A top German professional soccer player fears he could be attacked by fans and even by other footballers if he goes public with his sexuality and officially comes out.
“I don’t know whether I will be able to take the constant tension between [being] the model heterosexual player and the possible discovery until the end of my career,” the unnamed top flight player said in an interview with Germany’s Fluter magazine.
He told them women friends act as “beards” at public events to disguise his sexuality, acting as his girlfriends. He confesses sadly that his last gay relationship was “poisoned” and destroyed by all the secrecy.
The German player thinks the increased media attention regarding his private life would have a big and detrimental impact on the pitch for him. “In the situation in a stadium or after the game, any tiny thing within the group would be made into a big deal.” More worryingly, he added, “I would no longer be safe if my sexuality was to be made public.”
He is not however an isolated case, there are other gay yet closeted sportsmen who share the same feelings, worries and anxieties. “I would love to come out and be open about my sexuality, but I just don’t think the UK is ready for an openly gay player yet.” a UK based professional football player told me in secret earlier this week.
“We thought racism was a thing of the past, but then you had that John Terry and Anton Ferdinand business and you hear the occasional racist remark or chant from the terraces and you realise that perhaps we haven’t moved forward as far as we thought we had.” he tells me.
“If we haven’t stamped out racism yet and it’s now 2012, what hope have we got for homophobia?”
“There isn’t a training session or a match day that doesn’t pass without some sort of homophobic remark or joke banded about the changing room or on the pitch. Sure, most of it is just banter between guys with ego’s far larger than their IQ’s, but even that can be discriminatory and sometimes hurtful. They just don’t think about it, its a normal part of the ’lifestyle’ and therefore its accepted and if its accepted then its considered to be ok.”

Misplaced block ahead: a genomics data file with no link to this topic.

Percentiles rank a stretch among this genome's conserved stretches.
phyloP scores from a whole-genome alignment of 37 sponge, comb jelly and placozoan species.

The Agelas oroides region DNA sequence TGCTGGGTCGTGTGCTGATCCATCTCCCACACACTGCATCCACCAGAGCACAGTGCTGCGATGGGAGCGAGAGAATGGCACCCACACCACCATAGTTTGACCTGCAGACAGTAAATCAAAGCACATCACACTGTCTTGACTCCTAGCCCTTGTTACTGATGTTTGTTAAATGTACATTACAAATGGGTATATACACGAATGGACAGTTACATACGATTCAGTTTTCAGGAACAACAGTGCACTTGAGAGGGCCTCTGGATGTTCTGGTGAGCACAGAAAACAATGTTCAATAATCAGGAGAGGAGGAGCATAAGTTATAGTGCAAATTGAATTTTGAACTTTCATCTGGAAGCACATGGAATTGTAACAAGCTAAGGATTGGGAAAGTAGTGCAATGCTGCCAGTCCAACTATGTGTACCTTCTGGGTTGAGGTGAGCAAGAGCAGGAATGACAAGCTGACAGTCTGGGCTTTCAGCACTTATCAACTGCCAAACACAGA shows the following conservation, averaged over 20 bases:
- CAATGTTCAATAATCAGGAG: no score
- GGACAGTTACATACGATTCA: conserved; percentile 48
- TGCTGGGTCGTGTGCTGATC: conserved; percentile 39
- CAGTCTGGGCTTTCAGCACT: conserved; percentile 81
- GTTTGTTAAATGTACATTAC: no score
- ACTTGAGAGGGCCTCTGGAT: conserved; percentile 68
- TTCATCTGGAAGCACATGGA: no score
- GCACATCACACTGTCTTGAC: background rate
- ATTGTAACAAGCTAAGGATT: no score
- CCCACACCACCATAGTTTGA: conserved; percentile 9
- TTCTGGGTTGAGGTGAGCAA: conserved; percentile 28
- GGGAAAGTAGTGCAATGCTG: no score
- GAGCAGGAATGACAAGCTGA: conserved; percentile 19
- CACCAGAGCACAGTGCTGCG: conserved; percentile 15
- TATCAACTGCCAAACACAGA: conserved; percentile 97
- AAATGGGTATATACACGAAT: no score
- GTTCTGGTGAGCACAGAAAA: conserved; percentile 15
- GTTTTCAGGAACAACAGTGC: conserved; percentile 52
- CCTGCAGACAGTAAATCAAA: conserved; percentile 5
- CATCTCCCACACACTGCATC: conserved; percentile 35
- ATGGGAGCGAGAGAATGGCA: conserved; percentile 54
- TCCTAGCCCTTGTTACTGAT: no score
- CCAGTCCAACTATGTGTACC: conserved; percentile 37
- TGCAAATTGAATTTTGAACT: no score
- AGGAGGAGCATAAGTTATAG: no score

“Of course there are some deeply homophobic players as well, they say they’d never tolerate a ’queer’ on the team, on the pitch, sharing changing rooms and all that sort of stuff. Thankfully guys like that are getting few and far between, at least I think so, of course I can’t be sure and homosexuality isn’t really talked about a great deal. Unless it is the basis of a joke or something like that, homosexuality is somewhat of a taboo subject.”
In a recent interview with the Gay Football Supporters Network (GFSN) Clarke Carlisle, Kick It Out ambassador and York City player said “You know it is one of the biggest bugbears for me that no player feels able to come out and talk openly about his sexual orientation”.
Clarke said he had spoken with eight gay players recently, “Seven of the eight said they didn’t want to come out because they were worried about the media. Nothing came of our conversations with these players so I guess we are back to square one”.
He continued “You have to understand that the use of language in football, in the changing rooms, between players and managers and of course on the terraces is at a pretty base level… so any player thinking about doing this would need to be very brave”.
Whilst Clarke remains worried that any out gay footballer would be “driven out of the game,” because of pressure from the fans and the media, the anonymous player however believes that’s only part of the fear and an equal amount of pressure would come from within, “Football is run much like an ‘old boys network’ and I don’t think they are either ready to support or willing to accept an openly gay player. There is a lot of hostility there and those attitudes don’t just change overnight.”